Find ways to use what you experiment with, to make them work not just for your child’s education but for your whole home. Don’t do experiments just for the sake of them, do them in a way that teaches while contributing.
It’s catchy because it’s useful – the three easiest ways to reduce your waste is to reduce what you use, reuse what you can, and recycle what you can’t.
When you have to order something online, reuse the boxes in a compost pile or to block weeds in the garden. Dive into recyclables and plastics with your kiddos and learn about which kinds can be recycled and where to take them. Use scrap paper. Keep junk mail for scratch pads, or tear it up and learn how to make more paper out of it (bonus – another experiment!). Use the library’s books and DVDs instead of buying your own. Look at what you use the most and find a way to use it less, to use it again, or to pass it on to someone who can use it.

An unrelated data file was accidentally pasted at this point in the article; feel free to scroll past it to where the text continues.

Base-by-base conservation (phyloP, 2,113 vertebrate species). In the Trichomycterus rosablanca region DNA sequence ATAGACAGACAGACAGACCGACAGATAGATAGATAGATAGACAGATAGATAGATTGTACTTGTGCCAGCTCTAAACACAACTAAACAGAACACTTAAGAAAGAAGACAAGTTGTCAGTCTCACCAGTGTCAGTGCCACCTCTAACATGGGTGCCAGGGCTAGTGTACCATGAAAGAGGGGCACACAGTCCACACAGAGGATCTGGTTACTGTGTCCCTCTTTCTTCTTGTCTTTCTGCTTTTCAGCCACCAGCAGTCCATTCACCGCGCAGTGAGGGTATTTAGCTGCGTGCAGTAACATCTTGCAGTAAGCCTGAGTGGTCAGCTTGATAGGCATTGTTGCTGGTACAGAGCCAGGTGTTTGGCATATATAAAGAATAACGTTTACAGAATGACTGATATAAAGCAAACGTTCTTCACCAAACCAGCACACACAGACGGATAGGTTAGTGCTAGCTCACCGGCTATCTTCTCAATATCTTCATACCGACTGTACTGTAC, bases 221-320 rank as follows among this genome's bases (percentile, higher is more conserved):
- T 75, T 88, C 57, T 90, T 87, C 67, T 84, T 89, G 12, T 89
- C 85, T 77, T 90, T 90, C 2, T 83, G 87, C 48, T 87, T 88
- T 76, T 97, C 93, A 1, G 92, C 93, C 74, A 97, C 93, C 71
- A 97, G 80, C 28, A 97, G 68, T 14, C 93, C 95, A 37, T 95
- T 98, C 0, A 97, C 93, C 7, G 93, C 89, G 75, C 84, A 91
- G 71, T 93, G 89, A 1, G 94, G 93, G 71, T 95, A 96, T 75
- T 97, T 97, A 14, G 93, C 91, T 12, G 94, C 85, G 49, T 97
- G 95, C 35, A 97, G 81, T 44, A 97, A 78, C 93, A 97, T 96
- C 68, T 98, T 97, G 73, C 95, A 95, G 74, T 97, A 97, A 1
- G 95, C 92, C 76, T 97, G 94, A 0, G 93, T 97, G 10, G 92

Taking steps towards lowering your waste and carbon footprint aren’t always easy. A lot of the things we have polluting our air and overwhelming our landfills are items of convenience, things we use out of habit. It takes thought and intention to reduce the impact you make on the planet.
Take some time to discuss the importance of your actions with your children. Consider a unit study with them, diving into recycling and green energy. Don’t beat yourself up when there’s something you have to order or something that gets tossed into the garbage. Don’t feel like you can’t make changes if you don’t have a garden or can’t save the planet if you’re not raising worms. Just be mindful and intentional, buy with purpose and use with care. Your homeschool can end up impacting more than just your child.